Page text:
At the conclusion of this topic you will be able to
Identify the key components of a teaching vacancy advertisement
Devise a strategy to effectively plan for applying for a teaching vacancy
Assess your draft Curriculum Vitae for impact and effect
Identify the components of a letter of application
The Education Gazette Vacancies can be viewed: Online at the New Zealand Education Gazette Website www.edgazette.govt.nz Or in the Education Gazette published approximately fortnightly throughout the year
The Education Gazette Current vacancies are listed. Online you can display advertisements by region or by relevant descriptors, eg Teachers, Middle Management, Senior Management, Years 0-8 and Years 7-15 Online you can see vacancies listed in the last 48 hours
Key Components of an Advertised Teaching Vacancy
School Name (possibly with a code indicating school type such as decile 1A or class D)
Number of vacancies advertised
Date the position closes
Job Title and status (part time, permanent, full time, long term relieving (LTR) etc)
A brief description of the position to be filled
Contact details for the advertiser (school address information and phone contact)
Planning for your Application – Research Required What is the name of the Principal? Who are the key personnel in the appointment (HOD/HOF/Tutor or Dean)? What is the size of the school? What is it’s culture? Check out www.tki.org.nz/e/schools
Two Curriculum Vitae Formats Chronological Expresses your experience under headings based on time. Advantage – clearly states your previous employment history Disadvantage – Does not readily show what skills and expertise you have Longer for the interviewing panel to read and assess
Two Curriculum Vitae Formats Functional Outlines the transferable skills you may bring to a teaching position Advantage – clearly states skills which you bring to a teaching position in the school Disadvantage – employment history less obvious
Actively Demonstrate your Interest in the Position By being knowledgeable about the school Eg Decile, Location, Hierarchy, Philosophy How? By reading the sources of information distributed by the school to educational and community sources eg ERO report, newspaper articles, radio notices, school prospectus, web-sites
Consider YOUR Brand Image – What is YOUR Point of Difference? Use fonts, heading styles and colours that reflect your personality. Choose a “theme” for the letter of application and the Curriculum Vitae Put personal details/image on each page of the Curriculum Vitae – your “brand” Always think about the readers of the information you are providing – what would they want to know about you? Is it easy to read? Clear? etc
Tailoring to Fit – Read the Advertisement Carefully For example, the position states: “ the successful applicant will be joining a vibrant, expanding department and is expected to participate in the co-curricular life of the College …” Then show that you are keen to be part of this kind of culture in your application!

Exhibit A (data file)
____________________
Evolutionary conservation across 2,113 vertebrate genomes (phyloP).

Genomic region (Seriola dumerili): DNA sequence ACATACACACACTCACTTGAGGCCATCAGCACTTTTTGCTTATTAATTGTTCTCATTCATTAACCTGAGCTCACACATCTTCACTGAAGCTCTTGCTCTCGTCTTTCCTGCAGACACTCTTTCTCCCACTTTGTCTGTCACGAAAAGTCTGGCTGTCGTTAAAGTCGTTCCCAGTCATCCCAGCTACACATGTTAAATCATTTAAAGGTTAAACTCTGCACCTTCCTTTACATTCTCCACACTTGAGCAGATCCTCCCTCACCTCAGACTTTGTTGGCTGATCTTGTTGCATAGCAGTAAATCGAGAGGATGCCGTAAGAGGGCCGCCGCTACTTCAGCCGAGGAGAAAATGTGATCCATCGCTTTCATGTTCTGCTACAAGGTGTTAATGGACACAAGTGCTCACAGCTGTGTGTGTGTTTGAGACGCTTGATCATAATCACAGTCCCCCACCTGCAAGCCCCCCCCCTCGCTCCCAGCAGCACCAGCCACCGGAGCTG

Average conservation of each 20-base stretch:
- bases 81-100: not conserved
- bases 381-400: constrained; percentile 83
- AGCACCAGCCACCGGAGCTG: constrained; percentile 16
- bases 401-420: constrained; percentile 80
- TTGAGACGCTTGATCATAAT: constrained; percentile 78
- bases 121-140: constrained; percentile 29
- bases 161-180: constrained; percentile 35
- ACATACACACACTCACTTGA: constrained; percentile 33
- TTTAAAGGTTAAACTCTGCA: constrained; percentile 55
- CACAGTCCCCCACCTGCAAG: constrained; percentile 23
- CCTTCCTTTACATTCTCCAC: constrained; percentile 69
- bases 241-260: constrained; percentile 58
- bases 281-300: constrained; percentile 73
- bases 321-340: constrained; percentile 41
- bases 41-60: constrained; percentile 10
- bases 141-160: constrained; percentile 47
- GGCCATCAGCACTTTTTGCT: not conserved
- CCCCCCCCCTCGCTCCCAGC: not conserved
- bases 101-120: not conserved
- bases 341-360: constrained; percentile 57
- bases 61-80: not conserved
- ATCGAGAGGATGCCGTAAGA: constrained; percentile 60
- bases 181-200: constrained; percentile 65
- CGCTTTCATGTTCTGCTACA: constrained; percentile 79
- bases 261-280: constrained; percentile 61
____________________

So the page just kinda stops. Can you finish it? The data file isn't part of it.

Why should the school choose you? Answer the big questions.
What is your vision for your first teaching position?
What are your personal strengths?
Put these answers into headings such as “My Vision” and “My Strengths” and make them STAND OUT – these are your points of difference
Your teaching philosophy can be discussed at an interview
The Curriculum Vitae – Use Sub Headings such as
Strategically Thinking It is believed by professional CV writers that if a person reads/hears something three times they believe the statement to be fact. Develop your Curriculum vitae with a statement about your strength, support with a reference and make a statement in support of your strength in the covering letter
Common Faults with CVs Avoid revealing personal information that should have no bearing on whether you are employed. Your CV is an example of your writing skills. It is important it contains NO SPELLING, punctuation or grammatical errors. You will be judged by the presentation of your CV (Just like in an interview where most decisions are made by individual panel members in the first few minutes)
Avoid Common Faults Ensure your CV is readable (makes sense) and legible (fonts can be clearly read) Use spiral binding Use a title page with the image on it Avoid making untrue statements or boasting – but don’t undersell yourself either Ensure you only send copies (verified if necessary of important documents) Try to keep your actual CV as brief as possible
The Static Image If a picture says 1000 words, what does the image you have selected say?
The Static Image Save the 1000 words! Use a static image! Digital cameras downstairs! Choose your image carefully – avoid glamorised or retouched photos. Ensure your “look” is professional – consider your attire
Focus on why you’ve chosen their school to apply to.
Shouldn’t be a list of all the things you’ve done in life!
Application Documents You could be required to detail your career and other matters in school specific documents eg Application form. May require evidence of your character and qualifications and to be police vetted. http://www.privacy.org.nz
My Checklist Successfully getting the interview requires Curriculum Vitae completed Letter of Application created Check Vacancies:Position, School, Tenure etc Research prospective employing school ERO & Other Sources Prepare documentation and static image
Reminders: First impressions count – be professional Education circles are small – be true to yourself Present yourself well It’s OK to contact the school and meet with them BEFORE putting in your application It’s OK to drop your application off in person Be positive and appropriately assertive – expect to get an interview